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Re: emacs mode line suggestions

From: Xah
Subject: Re: emacs mode line suggestions
Date: Sun, 16 Nov 2008 15:17:44 -0800 (PST)
User-agent: G2/1.0

On Nov 16, 1:40 pm, Eli Zaretskii <address@hidden> wrote:
> Please explain how you deduce that the cursor percentage is shown.
> Here's what I see (on MS-Windows, but that's the only GUI Emacs I can
> access where I type this): as long as the first and last line shown by
> the window don't move, I see the same percentage, no matter how I move
> the cursor; but when I scroll the window with "C-u 1 C-v" (which
> scrolls by one line without moving buffer position), the percentage
> starts changing, even though cursor is on the same place in the
> buffer.

Ok, i think i know what you are saying.

I had some misunderstanding in my previous post. Here's what i would

according to (info "(emacs)Mode Line"), quote:

     -CS:CH-FR  BUF      POS LINE   (MAJOR MINOR)------


POS tells you whether there is additional text above the top of the
window, or below the bottom.  If your buffer is small and it is all
visible in the window, POS is `All'.  Otherwise, it is `Top' if you
looking at the beginning of the buffer, `Bot' if you are looking at
end of the buffer, or `NN%', where NN is the percentage of the buffer
above the top of the window.  With Size Indication mode, you can
display the size of the buffer as well.  *Note Optional Mode Line::.

what i am thinking is that code word “All”, “Top”, “Bot”, which are
different than NN%, is less intuitive than if it always use the NN%

i think it's perhaps even better if the percentage is simply the
current line number divided by the total num of lines in buffer.

> > > As for what it should do, I don't see why your preference is better
> > > than the current one.  Popping a menu requires another click to
> > > actually select a buffer, whereas the current behavior does it in one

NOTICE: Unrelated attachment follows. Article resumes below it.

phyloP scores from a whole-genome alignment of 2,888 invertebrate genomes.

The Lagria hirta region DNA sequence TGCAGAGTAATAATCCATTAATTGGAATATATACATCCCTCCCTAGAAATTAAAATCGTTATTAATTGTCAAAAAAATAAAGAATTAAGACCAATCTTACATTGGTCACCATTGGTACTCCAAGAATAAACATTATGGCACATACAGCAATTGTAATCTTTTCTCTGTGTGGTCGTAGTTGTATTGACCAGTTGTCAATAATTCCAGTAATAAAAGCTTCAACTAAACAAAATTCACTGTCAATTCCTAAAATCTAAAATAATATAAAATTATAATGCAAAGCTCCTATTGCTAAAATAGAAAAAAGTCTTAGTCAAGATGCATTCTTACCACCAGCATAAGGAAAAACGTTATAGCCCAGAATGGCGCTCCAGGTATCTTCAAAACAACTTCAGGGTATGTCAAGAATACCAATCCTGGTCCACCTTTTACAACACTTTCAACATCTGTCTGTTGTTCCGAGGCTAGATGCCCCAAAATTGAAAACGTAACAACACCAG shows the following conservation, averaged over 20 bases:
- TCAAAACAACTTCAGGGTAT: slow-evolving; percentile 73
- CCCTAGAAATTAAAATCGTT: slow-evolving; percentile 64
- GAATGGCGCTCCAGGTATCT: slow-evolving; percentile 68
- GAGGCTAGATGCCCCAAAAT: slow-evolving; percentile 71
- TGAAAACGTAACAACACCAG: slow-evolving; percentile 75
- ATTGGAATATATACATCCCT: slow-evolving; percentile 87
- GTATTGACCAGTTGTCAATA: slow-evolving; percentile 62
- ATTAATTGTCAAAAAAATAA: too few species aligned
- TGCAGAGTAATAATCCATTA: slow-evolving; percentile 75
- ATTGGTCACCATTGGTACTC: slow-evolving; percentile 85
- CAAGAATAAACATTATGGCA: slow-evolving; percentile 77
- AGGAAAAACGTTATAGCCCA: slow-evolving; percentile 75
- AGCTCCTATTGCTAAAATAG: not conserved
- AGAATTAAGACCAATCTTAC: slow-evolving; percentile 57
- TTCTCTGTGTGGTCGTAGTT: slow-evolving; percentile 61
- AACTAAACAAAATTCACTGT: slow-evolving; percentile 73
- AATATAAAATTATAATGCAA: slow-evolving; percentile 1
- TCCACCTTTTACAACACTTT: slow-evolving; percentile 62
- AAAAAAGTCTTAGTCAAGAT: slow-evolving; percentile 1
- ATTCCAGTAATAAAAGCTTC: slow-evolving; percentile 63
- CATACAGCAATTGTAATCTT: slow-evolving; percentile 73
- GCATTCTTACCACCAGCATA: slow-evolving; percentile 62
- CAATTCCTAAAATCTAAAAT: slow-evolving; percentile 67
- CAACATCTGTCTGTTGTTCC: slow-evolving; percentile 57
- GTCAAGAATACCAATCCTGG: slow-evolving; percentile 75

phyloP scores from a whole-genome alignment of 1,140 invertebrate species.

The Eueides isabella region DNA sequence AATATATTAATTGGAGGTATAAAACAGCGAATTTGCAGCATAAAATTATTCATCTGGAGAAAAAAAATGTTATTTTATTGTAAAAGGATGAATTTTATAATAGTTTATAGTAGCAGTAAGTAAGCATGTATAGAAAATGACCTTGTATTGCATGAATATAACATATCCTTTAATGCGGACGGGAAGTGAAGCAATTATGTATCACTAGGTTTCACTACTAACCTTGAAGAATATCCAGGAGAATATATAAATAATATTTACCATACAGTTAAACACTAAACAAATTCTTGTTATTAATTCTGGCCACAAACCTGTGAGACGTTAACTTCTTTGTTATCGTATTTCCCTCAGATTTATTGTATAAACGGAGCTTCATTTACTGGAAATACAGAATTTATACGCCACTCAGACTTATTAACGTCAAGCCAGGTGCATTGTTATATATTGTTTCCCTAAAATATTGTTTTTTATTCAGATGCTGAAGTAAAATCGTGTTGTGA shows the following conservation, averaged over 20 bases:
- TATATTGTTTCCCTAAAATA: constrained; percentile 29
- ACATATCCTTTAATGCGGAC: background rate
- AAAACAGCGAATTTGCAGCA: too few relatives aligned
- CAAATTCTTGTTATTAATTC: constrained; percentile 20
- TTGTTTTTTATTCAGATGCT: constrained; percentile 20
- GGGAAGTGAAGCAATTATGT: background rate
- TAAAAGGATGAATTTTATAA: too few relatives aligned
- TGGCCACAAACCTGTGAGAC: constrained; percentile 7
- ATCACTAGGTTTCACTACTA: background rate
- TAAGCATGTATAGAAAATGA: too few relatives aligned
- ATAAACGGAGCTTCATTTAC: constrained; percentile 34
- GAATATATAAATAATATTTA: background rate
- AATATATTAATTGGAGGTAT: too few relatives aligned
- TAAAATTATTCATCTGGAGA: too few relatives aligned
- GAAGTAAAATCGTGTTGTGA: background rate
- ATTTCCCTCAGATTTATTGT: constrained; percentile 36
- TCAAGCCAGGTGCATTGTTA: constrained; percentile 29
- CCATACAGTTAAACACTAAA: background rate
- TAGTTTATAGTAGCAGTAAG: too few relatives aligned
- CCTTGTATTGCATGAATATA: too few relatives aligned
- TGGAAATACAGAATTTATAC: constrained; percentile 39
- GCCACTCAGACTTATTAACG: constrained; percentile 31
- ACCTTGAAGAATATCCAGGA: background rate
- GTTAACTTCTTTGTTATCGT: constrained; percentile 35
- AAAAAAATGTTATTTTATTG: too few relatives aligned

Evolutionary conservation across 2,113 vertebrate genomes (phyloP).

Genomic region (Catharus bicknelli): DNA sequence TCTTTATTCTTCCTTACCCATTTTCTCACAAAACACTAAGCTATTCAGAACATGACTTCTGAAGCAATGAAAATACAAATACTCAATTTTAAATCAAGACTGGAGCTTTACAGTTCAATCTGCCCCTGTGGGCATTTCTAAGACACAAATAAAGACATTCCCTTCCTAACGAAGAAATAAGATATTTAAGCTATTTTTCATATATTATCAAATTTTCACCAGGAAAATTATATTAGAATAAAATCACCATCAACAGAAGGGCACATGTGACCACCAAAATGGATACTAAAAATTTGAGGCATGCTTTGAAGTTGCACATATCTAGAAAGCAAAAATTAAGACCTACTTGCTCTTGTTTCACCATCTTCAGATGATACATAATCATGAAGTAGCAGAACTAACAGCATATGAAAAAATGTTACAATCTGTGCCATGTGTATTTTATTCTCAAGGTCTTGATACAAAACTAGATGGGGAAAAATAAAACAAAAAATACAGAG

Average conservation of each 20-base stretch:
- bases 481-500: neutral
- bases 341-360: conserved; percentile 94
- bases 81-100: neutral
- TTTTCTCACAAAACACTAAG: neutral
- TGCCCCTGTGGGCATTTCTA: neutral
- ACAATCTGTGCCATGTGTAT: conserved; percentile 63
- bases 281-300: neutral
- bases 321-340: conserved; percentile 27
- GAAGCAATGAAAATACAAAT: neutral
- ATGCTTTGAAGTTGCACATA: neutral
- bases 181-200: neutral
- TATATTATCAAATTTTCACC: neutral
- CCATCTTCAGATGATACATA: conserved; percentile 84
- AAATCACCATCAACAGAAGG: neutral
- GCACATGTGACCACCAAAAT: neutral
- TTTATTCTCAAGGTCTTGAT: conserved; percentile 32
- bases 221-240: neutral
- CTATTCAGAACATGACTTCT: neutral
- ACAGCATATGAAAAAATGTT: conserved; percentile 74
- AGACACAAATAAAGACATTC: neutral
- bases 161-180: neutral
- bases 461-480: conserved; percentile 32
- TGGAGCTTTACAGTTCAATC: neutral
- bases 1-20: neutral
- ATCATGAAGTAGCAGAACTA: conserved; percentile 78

> > > click.
> > typically, a user has several user buffers open, and as far as i guess
> > many programers who use emacs extensively has like hundreds of buffers
> > open. Cycling them one by one is not much useful.
> No one in their right mind will cycle buffers.  This feature exists if
> your buffer is one or two away.  Anything more than that, you should
> use the menu-bar's Buffers menu (or select the buffer by its name with
> C-x b).

So, when clicking on the buffer name, showing a menu is more useful
than cycling buffer.

> > For one reason, it by default selectively display only some of the
> > minor modes currently on
> Perhaps because some minor modes decided not to announce themselves.
> For example, in the buffer where I type this I have "Fly Abbrev Fill"
> as the list of minor modes that I have turned on.

Yes, so that's confusing.

> > > > • Clicking on the major mode name should pop up a contextual menu to
> > > > let user switch to major major modes.
> > > Switching a major mode is a very rare command, so having this at your
> > > fingertips makes no sense, IMO.
> > switching between modes is not rarely used. I'd estimate it is used
> > every other hour at least.
> Please provide some use-cases to back this up.  FWIW, I almost never
> switch the major mode in the same buffer, unless Emacs didn't switch
> into the right one to begin with, and even then I only do that once in
> a given buffer.

those who use *scratch*, or create new buffer, or create new file...
he may need to switch to the righ lang mode. Sometimes when such
buffer is used as a scratch, programer may have more than one lang
inserted into it, and may switch to different mode for the right
syntax coloring.


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